Observing the Antarctic Slope Undercurrent using ocean gliders.
Physical processes on the continental shelf and slope around Antarctica are crucially important for determining future sea level rise, for setting the properties and volume of dense bottom water exported globally, and for regulating the carbon cycle. Yet our ability to model and predict these processes over future decades is still rudimentary. This lack of understanding originates from a paucity of observations in this inaccessible region. This PhD is part of the ERC-funded COMPASS project, in which we will use new technology – autonomous underwater vehicles called gliders – to observe and understand processes on the Antarctic shelf and slope.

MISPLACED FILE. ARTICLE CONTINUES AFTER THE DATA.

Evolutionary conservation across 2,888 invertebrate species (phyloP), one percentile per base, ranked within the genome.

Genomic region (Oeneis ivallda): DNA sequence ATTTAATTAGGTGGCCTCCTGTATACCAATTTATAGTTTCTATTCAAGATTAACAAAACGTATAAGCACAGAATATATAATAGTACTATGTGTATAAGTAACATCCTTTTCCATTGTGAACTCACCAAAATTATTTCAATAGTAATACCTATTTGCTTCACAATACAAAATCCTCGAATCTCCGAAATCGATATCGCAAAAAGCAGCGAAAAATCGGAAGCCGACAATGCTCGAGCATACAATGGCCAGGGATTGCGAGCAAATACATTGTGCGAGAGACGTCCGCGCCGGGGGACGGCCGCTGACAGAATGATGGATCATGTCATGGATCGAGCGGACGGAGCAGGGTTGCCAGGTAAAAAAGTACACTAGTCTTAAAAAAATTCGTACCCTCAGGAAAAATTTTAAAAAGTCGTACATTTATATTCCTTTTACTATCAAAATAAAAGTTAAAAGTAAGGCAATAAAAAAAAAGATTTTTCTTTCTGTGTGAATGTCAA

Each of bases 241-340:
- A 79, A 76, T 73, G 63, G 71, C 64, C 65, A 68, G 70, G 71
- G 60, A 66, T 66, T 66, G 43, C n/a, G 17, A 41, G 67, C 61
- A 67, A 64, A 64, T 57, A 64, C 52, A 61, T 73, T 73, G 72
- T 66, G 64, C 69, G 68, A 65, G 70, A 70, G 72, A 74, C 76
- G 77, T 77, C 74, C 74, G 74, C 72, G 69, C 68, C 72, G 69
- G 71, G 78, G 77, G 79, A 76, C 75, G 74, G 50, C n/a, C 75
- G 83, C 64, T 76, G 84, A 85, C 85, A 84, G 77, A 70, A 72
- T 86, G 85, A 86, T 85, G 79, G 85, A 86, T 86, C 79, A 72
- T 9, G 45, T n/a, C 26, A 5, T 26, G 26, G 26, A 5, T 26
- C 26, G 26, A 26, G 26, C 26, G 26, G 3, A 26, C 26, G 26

The boundary between shelf waters and those offshore is marked by the Antarctic Slope Front, associated with a westward surface current. Beneath this, an eastward undercurrent, located on the continental slope, has been revealed by the limited observations in this region. The dynamics of the undercurrent are hypothesised though not yet demonstrated. It is believed to be almost circumpolar, and may play an important role in bringing warm water onto the continental shelf.
For more information and to apply, please go to FindaPhD.com